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Guy Smiley
03-04-2007, 06:17 PM
Hey all,

Last night I was listening to a Leonard Bernstein commentary on Dvorak #9, and he was saying that one of Dvorak's melodies was a modal melody, using the aeolian mode in particular.

Why did Lenny describe it like that? Doesn't that just mean it's in a plain old minor key? Nothing too fancy about that. Or is there an important distinction he was making? He was specifically talking about the second theme in the 2nd movement (a woodwind, or maybe two, over the top of quiet tremolo strings).

Thanks

Poolman
03-06-2007, 09:05 AM
Hi Guy,

The Aeolian mode consists of the notes ABCDEFGA, unlike the key of A minor which has G#. (Please pronouce it Ee-olian, nor Ay-olian).

Here Dvorak has transposed it up a minor third so that the scale starts on C#. It's not in C# minor, which would have had B#'s; here we have B naturals (= G natural in the true mode).

Terry Dwyer

dermod
03-06-2007, 12:47 PM
It is curious just how effective that flattened seventh is. It occurs often in old music and music derived from it, for example Vaughan Williams's (and others) use of the folk tune Green Bushes.

Poolman
03-07-2007, 05:54 AM
It is curious just how effective that flattened seventh is. It occurs often in old music and music derived from it, for example Vaughan Williams's (and others) use of the folk tune Green Bushes.
Do you mean Greensleeves? That's in the Dorian mode (DEFGABCD) with chromatic alterations at cadences. VW did this deliberately because it is what the Elizabethan composers did, i.e. use the modes but change notes chromatically at cadences to make the parts move more smoothly. They used the so-called Tierce de Picardie (sharpened 3rd) at the end of every phrase because they didn't like to end on a minor chord. It was this behaviour that started the breakdown of the modal system and the inception of the modern key system.

Terry

Poolman
03-07-2007, 05:56 AM
Correction! I've just noticed that in my first post I said Dvorak transposed the Aeolian mode up a minor 3rd. It's a major 3rd, of course.

Terry

dermod
03-07-2007, 11:39 AM
Dorian mode is correct,there being no flattened sixth in the tune I had in mind. It featured in VW's English Folk Song Suite where it is attributed to the folk tune My Bonny Boy. The melody is more usually known as Green Bushes sung to an alternative set of words, and under that name was of course the basis of Percy Grainger's passacaglia. I think George Butterworth also orchestrated the tune. The melody is completely modal with no altered notes of any kind. Another striking modal melody is Bonny At Morn, from a Northumbrian collection. I was fascinated to hear almost the exact same tune on radio one morning as part of a mass setting dating from medieval Spain. How well a good tune travelled in the days before global communications.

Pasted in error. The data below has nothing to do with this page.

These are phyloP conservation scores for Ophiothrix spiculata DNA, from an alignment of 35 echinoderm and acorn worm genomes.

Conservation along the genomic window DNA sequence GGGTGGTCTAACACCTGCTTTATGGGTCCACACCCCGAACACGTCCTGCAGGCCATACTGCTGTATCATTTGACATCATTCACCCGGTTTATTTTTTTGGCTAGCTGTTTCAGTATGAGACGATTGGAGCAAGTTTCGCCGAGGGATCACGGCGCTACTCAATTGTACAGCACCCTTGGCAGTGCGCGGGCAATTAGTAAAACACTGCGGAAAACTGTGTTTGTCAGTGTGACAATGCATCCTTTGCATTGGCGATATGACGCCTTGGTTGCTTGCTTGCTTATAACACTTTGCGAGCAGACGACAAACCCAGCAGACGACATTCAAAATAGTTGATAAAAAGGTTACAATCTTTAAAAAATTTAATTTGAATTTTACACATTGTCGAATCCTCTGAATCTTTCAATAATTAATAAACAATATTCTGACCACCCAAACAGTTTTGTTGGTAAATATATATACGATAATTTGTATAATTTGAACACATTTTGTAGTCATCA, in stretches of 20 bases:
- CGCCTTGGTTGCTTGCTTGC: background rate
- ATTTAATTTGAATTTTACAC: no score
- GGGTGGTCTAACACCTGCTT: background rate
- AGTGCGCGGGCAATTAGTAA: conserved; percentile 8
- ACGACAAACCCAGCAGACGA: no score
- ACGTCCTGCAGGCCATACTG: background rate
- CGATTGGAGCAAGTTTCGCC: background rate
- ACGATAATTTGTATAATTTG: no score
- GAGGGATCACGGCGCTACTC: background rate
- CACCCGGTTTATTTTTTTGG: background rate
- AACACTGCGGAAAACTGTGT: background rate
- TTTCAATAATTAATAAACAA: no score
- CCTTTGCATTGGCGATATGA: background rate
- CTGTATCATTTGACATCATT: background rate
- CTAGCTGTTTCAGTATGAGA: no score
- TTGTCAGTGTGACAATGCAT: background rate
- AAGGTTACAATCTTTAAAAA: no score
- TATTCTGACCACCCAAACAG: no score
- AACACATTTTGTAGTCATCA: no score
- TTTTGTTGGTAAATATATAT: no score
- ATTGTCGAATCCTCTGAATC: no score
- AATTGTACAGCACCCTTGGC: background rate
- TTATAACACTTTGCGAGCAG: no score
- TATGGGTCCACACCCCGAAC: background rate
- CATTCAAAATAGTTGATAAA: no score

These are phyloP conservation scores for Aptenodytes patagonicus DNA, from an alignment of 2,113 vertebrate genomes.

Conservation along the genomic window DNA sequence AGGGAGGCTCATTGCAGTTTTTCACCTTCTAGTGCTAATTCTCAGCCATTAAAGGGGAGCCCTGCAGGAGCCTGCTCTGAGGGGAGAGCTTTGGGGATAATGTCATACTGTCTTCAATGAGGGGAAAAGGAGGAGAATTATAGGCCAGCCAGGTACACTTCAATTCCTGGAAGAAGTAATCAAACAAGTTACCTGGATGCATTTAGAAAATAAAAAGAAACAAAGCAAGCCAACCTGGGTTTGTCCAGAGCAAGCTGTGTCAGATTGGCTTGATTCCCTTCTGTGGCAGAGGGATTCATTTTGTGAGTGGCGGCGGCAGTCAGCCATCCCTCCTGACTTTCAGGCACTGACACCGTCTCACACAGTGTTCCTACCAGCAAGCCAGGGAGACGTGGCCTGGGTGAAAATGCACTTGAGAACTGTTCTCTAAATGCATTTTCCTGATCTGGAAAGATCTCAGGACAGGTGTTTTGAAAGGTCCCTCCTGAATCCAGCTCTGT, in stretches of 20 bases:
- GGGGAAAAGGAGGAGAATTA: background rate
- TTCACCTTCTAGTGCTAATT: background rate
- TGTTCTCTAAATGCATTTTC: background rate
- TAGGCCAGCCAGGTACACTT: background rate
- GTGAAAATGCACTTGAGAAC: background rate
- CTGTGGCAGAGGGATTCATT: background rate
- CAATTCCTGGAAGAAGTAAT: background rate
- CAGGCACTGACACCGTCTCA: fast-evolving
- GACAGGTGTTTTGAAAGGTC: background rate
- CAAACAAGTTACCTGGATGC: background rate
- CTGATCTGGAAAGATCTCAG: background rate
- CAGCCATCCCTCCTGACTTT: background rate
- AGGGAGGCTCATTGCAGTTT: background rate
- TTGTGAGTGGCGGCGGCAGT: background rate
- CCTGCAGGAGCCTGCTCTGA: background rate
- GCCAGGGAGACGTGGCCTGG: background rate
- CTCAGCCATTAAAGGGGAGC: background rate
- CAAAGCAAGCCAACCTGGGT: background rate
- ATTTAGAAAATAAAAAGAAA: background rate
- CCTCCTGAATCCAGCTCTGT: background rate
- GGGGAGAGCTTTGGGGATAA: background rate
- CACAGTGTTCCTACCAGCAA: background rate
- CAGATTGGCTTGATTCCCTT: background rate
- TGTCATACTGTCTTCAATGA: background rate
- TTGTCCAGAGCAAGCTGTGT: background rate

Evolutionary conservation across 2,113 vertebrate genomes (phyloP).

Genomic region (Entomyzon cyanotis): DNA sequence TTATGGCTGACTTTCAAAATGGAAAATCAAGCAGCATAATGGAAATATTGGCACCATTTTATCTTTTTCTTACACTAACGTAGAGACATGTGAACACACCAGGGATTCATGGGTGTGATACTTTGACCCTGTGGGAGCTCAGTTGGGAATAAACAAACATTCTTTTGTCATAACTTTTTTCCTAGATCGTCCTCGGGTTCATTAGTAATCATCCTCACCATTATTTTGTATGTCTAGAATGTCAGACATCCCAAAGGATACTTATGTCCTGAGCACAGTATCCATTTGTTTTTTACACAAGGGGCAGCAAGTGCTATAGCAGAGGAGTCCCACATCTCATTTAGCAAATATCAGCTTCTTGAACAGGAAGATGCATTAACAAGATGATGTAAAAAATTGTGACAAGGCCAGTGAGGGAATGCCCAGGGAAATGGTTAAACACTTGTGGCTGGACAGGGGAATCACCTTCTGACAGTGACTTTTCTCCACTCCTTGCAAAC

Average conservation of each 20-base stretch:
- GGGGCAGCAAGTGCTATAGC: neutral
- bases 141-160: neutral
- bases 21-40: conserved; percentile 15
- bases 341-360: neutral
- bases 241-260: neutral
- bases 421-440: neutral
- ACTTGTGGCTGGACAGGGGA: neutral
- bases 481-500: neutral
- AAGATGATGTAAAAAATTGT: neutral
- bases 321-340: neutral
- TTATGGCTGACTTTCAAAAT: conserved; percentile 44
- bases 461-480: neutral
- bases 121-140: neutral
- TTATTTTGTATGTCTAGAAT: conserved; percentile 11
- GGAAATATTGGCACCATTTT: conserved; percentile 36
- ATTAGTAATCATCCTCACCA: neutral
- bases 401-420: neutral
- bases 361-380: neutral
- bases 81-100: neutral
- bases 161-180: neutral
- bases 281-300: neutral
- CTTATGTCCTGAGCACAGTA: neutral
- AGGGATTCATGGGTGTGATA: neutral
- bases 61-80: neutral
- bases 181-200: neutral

Guy Smiley
03-07-2007, 11:06 PM
Hi Terry,

Hmm I'm confused. Natural minor and Aeolian are the same, aren't they?

So are you saying that when someone refers to a melody in a "minor" scale, it's assumed that they mean "harmonic minor"?

I'm also confused because the key signature for A minor is no sharps/flats...

Thanks

Guy Smiley
03-07-2007, 11:15 PM
It is curious just how effective that flattened seventh is. It occurs often in old music and music derived from it, for example Vaughan Williams's (and others) use of the folk tune Green Bushes.

Hmm really? I would have thought the opposite. Don't the majority of modern pop songs (the minor keyed ones) not use the raised seventh? The raised seventh sounds very, hmm, folksy?

Poolman
03-08-2007, 04:49 AM
Hi Terry,

Hmm I'm confused. Natural minor and Aeolian are the same, aren't they?

So are you saying that when someone refers to a melody in a "minor" scale, it's assumed that they mean "harmonic minor"?

I'm also confused because the key signature for A minor is no sharps/flats...

Thanks
Hi Guy,

I think the term "natural minor" can be a bit misleading. It is certainly natural in the sense that all the notes are naturals (in A minor), but natural in the sense of "that which comes naturally" only if we are thinking modally.

To think tonally, i.e. "We are in the key of A minor", G#'s must be taken as normal, not G naturals. It is often stated that the minor scale has three forms, Harmonic, Melodic Ascending and Melodic Descending. This may be true of scales, but to think in terms of key there is only one form of the scale from which we draw our chords, and that is the Harmonic. G isn't in the key, nor is F#; these are chromatic notes, to be introduced under certain carefully observed conditions.

And if by "natural minor" we mean Melodic Descending, then it certainly isn't synonymous with Aeolian, because in the Aeolian mode we would use it even when ascending.

Keys work differently from modes.

As for the key signature of A minor having no sharps, this is true, and we have to sharpen the G each time we use it. This is due to the historical evolution of key signatures. Properly, the key signature of A minor ought to be one sharp - G#. But there could be a reason we don't do that: it would be all too easy to confuse it with G major (F# in signature) at a glance. Whatever the reason, we are stuck with this anomalous system.

Yes, Guy, if someone refers to a melody in a minor key (not scale), we assume it to be the harmonic minor. Once you talk about it being in a scale, what do you say about a melody that uses all three forms of the scale as it goes along?

Terry

Poolman
03-08-2007, 05:04 AM
Dorian mode is correct,there being no flattened sixth in the tune I had in mind. It featured in VW's English Folk Song Suite where it is attributed to the folk tune My Bonny Boy. The melody is more usually known as Green Bushes sung to an alternative set of words, and under that name was of course the basis of Percy Grainger's passacaglia.